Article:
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Are You Covered? How Does Healthcare in Canada Work?

Canada is world renowned for its universal healthcare system, not only because of its exceptional quality but because it’s free. But is healthcare in Canada really completely free or just how much does it cover?

What most people who are planning to move to Canada don’t realise is that Canada’s healthcare system is free but only covers certain aspects of your healthcare needs. Canada’s universal healthcare system is available to all it’s citizens and permanent residents, however the type of cover that you receive differs slightly as an foreign expat.

The truth is that the type of health cover that you will receive when you immigrate to Canada depends on your residency status and the medical condition or procedure.

If you are not a resident, you will have to pay for certain medication and medical services and will therefore have to have some money saved up just in case.

Let’s take a closer look at just how much Canada covers and how to ensure that both you and your family will be covered in the event of a medical emergency when you immigrate to Canada.

What Kind of Healthcare Does Canada Have?



pills and medication Canada healthcare

One of the most important questions that expats who plan to move to Canada ask is whether or not they will be eligible to receive free public healthcare when they arrive.

Medicare, Canada’s taxpayer funded public healthcare system, will cover most of your basic or essential health and medical needs but only if you have a government health card. In order to get a health card you have to be a Canadian citizen or permanent resident.

You will need to show this card when you go to hospital or medical clinics to receive public health services. For example, this would cover services such as doctor and hospital visits. The medical plans vary from province to province and territory but most hospitals will cover you in the event of an emergency even without a health card. Clinics however may charge if you are not living there. It is therefore important to check what medical expenses will be covered by province or territory you will be living in

It is also important to note that you may not be covered immediately when you arrive in Canada. There is generally a waiting period of up to 3 months which mean that you may need to take out private health care until your government healthcare kicks in. Most Canadians also take out private medical health plans to cover what the government healthcare plan doesn’t. You’ll find that there are many private healthcare plans that are quite affordable, especially if you are living and working in Canada. These plans will cover will generally cover cost of:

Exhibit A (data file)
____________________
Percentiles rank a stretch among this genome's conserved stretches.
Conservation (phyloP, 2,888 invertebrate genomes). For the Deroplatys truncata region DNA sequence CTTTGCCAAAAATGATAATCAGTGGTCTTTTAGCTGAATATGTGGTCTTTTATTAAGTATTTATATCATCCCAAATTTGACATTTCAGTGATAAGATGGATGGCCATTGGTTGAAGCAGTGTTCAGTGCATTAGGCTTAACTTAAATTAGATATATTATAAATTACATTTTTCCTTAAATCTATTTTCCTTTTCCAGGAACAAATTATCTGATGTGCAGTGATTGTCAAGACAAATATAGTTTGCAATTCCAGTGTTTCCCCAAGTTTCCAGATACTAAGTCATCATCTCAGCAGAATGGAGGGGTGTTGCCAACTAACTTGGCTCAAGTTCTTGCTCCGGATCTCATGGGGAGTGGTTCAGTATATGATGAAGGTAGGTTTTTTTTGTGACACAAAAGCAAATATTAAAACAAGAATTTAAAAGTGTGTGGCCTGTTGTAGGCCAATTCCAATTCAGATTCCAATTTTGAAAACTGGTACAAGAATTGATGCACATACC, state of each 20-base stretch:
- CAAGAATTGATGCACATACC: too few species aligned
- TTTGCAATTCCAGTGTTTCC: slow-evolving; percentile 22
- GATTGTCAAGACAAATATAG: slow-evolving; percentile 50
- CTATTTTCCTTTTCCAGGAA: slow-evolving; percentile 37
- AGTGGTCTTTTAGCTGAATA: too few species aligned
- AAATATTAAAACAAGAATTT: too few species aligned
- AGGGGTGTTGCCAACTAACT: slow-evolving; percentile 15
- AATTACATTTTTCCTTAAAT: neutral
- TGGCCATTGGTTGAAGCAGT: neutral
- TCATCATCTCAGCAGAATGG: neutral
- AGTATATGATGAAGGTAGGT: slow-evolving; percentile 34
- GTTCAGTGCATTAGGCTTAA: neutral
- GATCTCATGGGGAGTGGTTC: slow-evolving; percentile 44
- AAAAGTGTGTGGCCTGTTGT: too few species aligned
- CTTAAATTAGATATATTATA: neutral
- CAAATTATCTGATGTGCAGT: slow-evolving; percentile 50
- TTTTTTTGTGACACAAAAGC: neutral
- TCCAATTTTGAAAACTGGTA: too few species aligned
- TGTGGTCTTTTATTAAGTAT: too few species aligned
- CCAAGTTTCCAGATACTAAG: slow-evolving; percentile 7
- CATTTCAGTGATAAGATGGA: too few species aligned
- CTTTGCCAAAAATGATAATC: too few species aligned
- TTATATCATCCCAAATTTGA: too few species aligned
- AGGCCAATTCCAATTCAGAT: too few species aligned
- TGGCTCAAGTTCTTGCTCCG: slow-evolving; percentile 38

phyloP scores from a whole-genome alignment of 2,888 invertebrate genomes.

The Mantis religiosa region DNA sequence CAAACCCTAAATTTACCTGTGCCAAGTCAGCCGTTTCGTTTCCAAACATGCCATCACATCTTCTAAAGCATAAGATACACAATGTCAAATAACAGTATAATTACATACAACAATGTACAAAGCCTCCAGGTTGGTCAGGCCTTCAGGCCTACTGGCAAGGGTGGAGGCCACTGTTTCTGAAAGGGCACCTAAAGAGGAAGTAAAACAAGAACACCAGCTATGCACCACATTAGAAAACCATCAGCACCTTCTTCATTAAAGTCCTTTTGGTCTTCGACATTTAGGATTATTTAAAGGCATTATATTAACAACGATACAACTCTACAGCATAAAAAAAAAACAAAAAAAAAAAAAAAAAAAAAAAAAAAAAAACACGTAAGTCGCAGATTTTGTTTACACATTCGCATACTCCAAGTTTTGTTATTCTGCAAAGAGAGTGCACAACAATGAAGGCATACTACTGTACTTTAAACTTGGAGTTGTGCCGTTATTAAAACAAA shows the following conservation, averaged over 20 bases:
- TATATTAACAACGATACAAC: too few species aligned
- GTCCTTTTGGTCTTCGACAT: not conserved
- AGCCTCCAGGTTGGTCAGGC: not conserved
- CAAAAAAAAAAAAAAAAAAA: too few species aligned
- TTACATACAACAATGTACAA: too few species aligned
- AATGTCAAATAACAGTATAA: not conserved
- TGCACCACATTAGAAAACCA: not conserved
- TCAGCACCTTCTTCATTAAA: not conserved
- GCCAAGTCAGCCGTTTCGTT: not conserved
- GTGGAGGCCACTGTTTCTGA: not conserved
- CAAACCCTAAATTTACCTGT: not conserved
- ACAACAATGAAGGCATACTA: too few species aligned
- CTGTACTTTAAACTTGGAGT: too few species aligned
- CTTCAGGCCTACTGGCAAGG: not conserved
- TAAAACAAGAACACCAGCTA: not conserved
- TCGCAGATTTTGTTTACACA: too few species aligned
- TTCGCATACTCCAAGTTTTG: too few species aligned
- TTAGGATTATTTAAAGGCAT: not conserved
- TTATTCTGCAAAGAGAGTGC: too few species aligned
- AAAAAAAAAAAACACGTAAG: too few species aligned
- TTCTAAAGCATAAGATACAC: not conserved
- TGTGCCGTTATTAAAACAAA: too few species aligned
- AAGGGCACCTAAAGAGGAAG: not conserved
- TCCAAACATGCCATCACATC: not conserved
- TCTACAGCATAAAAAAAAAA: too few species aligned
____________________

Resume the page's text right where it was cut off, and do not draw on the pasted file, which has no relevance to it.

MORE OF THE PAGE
• prescription medications;
  • dental care;
  • physiotherapy;
  • ambulance services; and
  • prescription eyeglasses.

Most companies will also offer their employees extra coverage as part of their work benefits.


blue and silver stetoscope Canada healthcare

Types of Healthcare in Canada

Canada has 7 main types of healthcare insurance.

1. Personal Health Insurance

This covers everything that Canadian universal health care doesn’t, including specialized doctor’s visits, prescriptions medication, dental work and physiotherapy.

2. Group Health Insurance

This is the coverage that your employer provides. This will allow you to get the same personal health insurance coverage at a discounted rate and sometimes also covers life insurance.

3. Disability Insurance

This will cover you if you cannot work due to disability, whether it’s temporary or permanent. You will receive a percentage of your salary every month for a specified period of time. This is also available as an add on benefit for personal or group health care insurance.

4. Critical Illness Insurance

If you have been diagnosed with and survived a critical illness, you could receive a lump sum payout from your insurance company.

5. Long term Care Insurance

This covers cost for long term care in nursing homes or home support for those over 60 years old.

6. Travel Medical Insurance

This will cover any medical costs incurred outside of Canada, allowing you to travel with freedom and not have to worry about getting medical help should you have an accident while abroad.

7. Pet Health Insurance

That’s right! Canadians simply adore their furry friends and consider their pets as family members. That is why there are so many fantastic health insurance options available to help put your mind at ease that you furbaby will be in good hands.